In the Lands of the Romanovs: An Annotated Bibliography of First-hand English-language Accounts of the Russian Empire (1613-1917), by Professor Anthony Cross, from OpenBook Publishers, available to read here.
The most comprehensive bibliography of first-hand accounts of the Russian Empire ever to be published, In the Lands of the Romanovs is the product of years of painstaking research by one of the world’s foremost authorities on Anglo-Russian relations. Providing full bibliographical details and concise, informative annotation for over 1200 titles, this volume will be an invaluable reference and research tool for anyone with an interest in contacts between Russia and the West during the centuries of Romanov rule.
Ranging chronologically from the accession of Mikhail Fedorovich in 1613 to the abdication of Nicholas II in 1917, this ambitious and wide-ranging work includes personal records of residence in or visits to Russia by writers ranging from diplomats to merchants, physicians to clergymen, gardeners to governesses, as well as by participants in the French invasion of 1812 and in the Crimean War of 1854-56.
In the Lands of the Romanovs was published on 12 May 2014. It is also available at Wikiversity, where contributors can add and expand entries on the books covered.
Beyond Holy Russia: The Life and Times of Stephen Graham, by Michael Hughes, from OpenBook Publishers, available to read here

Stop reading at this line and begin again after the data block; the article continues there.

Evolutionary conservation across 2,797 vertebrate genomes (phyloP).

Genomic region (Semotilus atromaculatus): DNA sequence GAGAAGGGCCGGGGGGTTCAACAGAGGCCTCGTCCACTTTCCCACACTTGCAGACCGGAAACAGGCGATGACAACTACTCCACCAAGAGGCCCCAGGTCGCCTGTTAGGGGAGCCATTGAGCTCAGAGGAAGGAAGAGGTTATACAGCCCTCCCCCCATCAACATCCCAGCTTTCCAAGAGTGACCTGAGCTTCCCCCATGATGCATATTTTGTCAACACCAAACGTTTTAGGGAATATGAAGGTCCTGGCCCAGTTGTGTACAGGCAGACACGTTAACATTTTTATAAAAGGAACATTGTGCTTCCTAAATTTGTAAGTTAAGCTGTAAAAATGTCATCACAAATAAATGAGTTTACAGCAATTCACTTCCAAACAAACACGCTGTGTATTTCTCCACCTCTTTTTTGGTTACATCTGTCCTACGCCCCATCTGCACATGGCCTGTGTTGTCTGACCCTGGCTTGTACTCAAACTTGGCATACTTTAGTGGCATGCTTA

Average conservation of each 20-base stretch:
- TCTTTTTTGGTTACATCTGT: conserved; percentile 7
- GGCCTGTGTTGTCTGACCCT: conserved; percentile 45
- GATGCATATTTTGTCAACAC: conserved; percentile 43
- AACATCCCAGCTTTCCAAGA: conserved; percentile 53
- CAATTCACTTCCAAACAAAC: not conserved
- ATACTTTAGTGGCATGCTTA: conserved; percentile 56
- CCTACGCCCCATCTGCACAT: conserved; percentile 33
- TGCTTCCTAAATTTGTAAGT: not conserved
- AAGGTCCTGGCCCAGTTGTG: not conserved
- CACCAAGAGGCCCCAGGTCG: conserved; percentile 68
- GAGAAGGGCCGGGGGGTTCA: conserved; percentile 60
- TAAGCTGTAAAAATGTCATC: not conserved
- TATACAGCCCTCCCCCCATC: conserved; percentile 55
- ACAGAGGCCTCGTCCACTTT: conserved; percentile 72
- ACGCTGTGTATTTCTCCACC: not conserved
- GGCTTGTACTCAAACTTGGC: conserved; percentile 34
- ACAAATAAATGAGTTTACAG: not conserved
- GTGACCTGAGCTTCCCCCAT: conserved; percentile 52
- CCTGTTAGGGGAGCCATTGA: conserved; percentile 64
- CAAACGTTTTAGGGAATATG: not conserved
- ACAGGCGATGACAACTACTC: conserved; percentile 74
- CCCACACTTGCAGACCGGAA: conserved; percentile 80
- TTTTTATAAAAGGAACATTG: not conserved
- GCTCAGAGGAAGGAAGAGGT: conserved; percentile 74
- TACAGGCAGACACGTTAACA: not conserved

This biography examines the long life of the traveller and author Stephen Graham. Graham walked across large parts of Tsarist Russia in the years before 1917, describing his adventures in a series of books and articles that helped to shape attitudes towards Russia in Britain and the United States. In later years he travelled widely across Europe and North America, meeting some of the best-known writers of the twentieth century, including H.G. Wells and Ernest Hemingway.
Beyond Holy Russia is based on extensive research in archives of private papers in Britain and the USA and on the many works of Graham himself. It traces Graham’s career as a world traveller, and provides a rich portrait of English, Russian and American literary life in the first half of the twentieth century. The author describes with admirable tact and clarity Graham’s heterodox and convoluted spiritual quest. The result is a fascinating portrait of a man who was for many years a significant literary figure on both sides of the Atlantic.
Beyond Holy Russia was published on 24 February 2014.